Numbers, Facts and Trends Shaping Your World

Lower-Income Republicans Say Government Does Too Little for Poor People

Mitt Romney’s statement that he is focused solely on the problems of middle class Americans, not the poor, may not sit well with lower-income voters within his own party. Roughly a quarter of Republican and Republican-leaning registered voters have annual family incomes under $30,000, and most of them say that the government does not do enough for poor people in this country.

In a Pew Research Center survey conducted in early October, 57% of lower-income Republican and Republican-leaning voters said the government does too little for poor people. Just 18% said it does too much.

By contrast, higher-income Republicans took the opposite view; by roughly two-to-one (44% to 21%) Republicans with incomes of $75,000 or more said the government does too much, not too little, for poor people.

This is not to say that lower-income Republicans have a better view of the federal government generally. They are just as distrustful of government and angry at government these days as are higher-income Republicans. But in a December 2011 poll, lower-income Republicans expressed a decidedly different view about the fairness of the economic system than did those with higher incomes. Republicans and GOP leaners with family incomes of less than $30,000 were much more likely than those with incomes of $75,000 or more to say the economic system unfairly favors the wealthy, that Wall Street does more harm than good, and that a few rich people and corporations have too much power.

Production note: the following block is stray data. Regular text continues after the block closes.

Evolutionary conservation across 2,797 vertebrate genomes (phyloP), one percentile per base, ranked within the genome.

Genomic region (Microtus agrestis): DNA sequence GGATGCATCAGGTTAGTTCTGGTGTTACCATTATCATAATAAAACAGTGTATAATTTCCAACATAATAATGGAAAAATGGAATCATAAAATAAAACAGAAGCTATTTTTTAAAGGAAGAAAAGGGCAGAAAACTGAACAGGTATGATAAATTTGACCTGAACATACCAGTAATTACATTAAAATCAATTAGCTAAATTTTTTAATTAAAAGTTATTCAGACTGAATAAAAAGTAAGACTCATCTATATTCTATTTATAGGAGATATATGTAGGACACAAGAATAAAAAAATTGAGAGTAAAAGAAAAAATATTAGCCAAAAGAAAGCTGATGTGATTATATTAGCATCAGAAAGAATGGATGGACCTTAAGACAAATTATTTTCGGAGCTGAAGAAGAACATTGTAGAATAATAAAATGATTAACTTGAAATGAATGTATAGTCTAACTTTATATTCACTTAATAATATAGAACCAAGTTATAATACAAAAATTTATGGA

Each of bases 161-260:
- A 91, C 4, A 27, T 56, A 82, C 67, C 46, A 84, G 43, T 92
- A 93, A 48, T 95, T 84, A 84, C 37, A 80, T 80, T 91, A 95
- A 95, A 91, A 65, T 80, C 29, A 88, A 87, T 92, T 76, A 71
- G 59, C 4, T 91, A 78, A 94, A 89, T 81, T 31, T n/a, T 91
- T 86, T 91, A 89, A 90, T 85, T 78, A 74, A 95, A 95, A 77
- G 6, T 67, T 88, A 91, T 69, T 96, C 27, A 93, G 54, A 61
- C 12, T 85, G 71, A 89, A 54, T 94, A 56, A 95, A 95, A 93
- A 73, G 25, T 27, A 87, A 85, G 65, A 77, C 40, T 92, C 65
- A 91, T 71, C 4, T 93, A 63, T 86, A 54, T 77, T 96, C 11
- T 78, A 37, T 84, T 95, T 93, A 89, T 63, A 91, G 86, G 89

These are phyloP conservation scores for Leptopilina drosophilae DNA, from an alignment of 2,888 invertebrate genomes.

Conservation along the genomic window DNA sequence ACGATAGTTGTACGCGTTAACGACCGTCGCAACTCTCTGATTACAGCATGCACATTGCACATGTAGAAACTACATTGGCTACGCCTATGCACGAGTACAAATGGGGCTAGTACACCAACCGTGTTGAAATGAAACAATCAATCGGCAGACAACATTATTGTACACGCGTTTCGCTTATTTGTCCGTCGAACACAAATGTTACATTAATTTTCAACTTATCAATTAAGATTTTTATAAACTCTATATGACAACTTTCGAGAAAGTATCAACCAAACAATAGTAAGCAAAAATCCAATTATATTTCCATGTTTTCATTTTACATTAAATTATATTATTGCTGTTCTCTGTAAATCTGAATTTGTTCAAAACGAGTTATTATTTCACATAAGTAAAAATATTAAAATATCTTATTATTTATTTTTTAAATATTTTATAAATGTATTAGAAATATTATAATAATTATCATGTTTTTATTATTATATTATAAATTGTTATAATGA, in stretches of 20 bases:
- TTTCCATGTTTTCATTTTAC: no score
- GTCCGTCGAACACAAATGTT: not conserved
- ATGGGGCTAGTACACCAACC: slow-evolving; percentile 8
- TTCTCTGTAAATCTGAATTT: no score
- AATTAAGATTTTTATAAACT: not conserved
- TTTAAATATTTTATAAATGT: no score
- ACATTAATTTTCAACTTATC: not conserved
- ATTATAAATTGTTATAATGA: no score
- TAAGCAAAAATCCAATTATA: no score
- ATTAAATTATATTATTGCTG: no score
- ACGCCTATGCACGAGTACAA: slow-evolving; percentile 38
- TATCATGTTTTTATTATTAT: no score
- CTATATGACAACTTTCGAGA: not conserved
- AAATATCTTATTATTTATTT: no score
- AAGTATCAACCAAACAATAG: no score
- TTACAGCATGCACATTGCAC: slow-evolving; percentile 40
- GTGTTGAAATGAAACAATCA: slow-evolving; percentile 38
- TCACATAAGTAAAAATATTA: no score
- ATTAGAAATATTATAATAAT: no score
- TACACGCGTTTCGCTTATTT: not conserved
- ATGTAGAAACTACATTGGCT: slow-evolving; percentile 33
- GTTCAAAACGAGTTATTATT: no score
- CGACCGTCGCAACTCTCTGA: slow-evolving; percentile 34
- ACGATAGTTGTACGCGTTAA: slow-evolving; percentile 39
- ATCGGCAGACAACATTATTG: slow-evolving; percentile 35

While they differ from higher-income Republicans, lower-income Republicans also differ from Democrats on many of these issues. For example, in October, 72% of Democratic and Democratic-leaning registered voters said the government doesn’t do enough for poor people, compared with the slimmer 57% majority of lower-income Republicans.

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